Another prepaid specialist, Leap Wireless, said yesterday it has signed a managed services contract with Convergys for a new billing system. Leap and its subsidiary Cricket Communications previously were customers of VeriSign, officials said.
Data Outage, New Apps Grab iPhone Attention
By Evan Koblentz
Companies supporting Apple’s iPhone continue to announce unique products and services around Macworld and the Consumer Electronics Show this week, but exclusive U.S. service provider AT&T stole the spotlight with another data outage.
Widespread reports, including on Apple’s community forum, indicated a network glitch affecting customers from Maine to Maryland. An AT&T spokesman said the outage was resolved but did not provide details.
Yet the new iPhone technology keeps rolling in. Apple itself announced that iPhone 3G users can now download content directly from iTunes; previously a computer was required as the middleman. Also, the majority of iTunes music is now available without digital rights restrictions, the company said.Songs already purchased can be made DRM-free for an additional 30 cents, which equals the higher price of $1.29 for fresher music in the iTunes catalog.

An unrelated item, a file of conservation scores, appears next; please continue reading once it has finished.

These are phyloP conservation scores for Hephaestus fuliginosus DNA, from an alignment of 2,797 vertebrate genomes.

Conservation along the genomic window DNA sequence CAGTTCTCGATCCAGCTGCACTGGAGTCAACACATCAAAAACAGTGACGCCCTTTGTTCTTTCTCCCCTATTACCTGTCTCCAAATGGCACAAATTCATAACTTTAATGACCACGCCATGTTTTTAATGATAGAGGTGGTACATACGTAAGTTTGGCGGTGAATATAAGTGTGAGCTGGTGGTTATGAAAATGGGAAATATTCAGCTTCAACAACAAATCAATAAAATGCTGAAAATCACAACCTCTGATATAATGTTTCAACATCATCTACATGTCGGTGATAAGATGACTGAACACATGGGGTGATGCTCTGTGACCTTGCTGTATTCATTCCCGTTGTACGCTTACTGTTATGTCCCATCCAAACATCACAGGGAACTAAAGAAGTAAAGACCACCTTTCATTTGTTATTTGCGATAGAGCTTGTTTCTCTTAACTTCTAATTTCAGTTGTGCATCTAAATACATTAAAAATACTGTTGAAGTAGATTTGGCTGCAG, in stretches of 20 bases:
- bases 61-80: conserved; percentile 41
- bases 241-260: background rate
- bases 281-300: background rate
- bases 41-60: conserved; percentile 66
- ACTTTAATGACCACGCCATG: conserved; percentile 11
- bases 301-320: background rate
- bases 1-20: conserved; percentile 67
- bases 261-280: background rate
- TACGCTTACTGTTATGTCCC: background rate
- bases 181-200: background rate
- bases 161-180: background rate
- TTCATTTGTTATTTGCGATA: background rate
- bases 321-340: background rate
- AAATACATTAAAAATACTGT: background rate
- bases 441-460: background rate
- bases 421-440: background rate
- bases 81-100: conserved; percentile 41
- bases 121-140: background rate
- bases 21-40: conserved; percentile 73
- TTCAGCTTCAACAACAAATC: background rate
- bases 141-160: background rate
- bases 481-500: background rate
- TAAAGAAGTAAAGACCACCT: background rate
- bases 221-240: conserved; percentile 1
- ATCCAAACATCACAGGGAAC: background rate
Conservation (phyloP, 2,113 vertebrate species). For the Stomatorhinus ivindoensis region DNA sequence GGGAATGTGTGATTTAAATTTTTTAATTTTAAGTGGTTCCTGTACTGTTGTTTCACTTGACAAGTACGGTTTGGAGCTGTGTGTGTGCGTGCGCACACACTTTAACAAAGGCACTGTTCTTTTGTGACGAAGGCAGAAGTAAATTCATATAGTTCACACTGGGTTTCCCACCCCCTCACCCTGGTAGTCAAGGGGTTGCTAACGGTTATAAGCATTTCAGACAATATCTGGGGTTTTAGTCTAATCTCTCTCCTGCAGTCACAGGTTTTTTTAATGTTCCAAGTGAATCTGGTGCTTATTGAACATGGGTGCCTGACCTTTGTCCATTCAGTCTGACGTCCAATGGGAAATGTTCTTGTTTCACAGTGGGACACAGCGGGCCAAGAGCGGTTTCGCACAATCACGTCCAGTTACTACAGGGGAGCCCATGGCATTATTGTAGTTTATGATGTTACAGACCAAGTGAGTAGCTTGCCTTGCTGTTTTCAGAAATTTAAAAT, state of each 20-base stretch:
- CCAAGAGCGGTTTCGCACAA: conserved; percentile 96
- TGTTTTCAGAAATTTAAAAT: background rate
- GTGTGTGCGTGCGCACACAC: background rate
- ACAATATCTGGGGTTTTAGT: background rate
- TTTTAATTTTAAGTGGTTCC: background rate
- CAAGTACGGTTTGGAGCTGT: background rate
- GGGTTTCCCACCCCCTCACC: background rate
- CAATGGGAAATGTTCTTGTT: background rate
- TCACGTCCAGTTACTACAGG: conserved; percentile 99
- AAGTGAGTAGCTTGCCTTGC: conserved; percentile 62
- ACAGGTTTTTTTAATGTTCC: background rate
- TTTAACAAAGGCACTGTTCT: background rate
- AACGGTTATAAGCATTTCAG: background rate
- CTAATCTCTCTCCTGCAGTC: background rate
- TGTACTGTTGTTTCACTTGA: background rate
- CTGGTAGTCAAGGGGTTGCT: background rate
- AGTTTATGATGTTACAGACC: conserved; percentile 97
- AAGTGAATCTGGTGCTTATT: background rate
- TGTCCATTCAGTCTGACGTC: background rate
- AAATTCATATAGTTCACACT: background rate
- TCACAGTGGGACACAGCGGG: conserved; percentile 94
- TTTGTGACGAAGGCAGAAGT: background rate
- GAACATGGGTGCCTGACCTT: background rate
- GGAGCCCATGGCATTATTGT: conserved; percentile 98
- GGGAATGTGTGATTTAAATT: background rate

Rumors of new ways to use the iPhone as a tethered laptop modem, along with buzz about possible new models of the phone itself, also continue to circulate.
Meanwhile, third-party announcements this week include Cisco Systems creating an iPhone version of its popular WebEx software; an application called Craigsphone to natively support the ubiquitous classifieds site; Truphone brings support for Skype, Twitter and various instant-messaging programs; Internet filtering software from InternetSafety.com; an AdMob download tracking program; and the announcement of a new conference called iGames Summit scheduled for March 19 in San Francisco.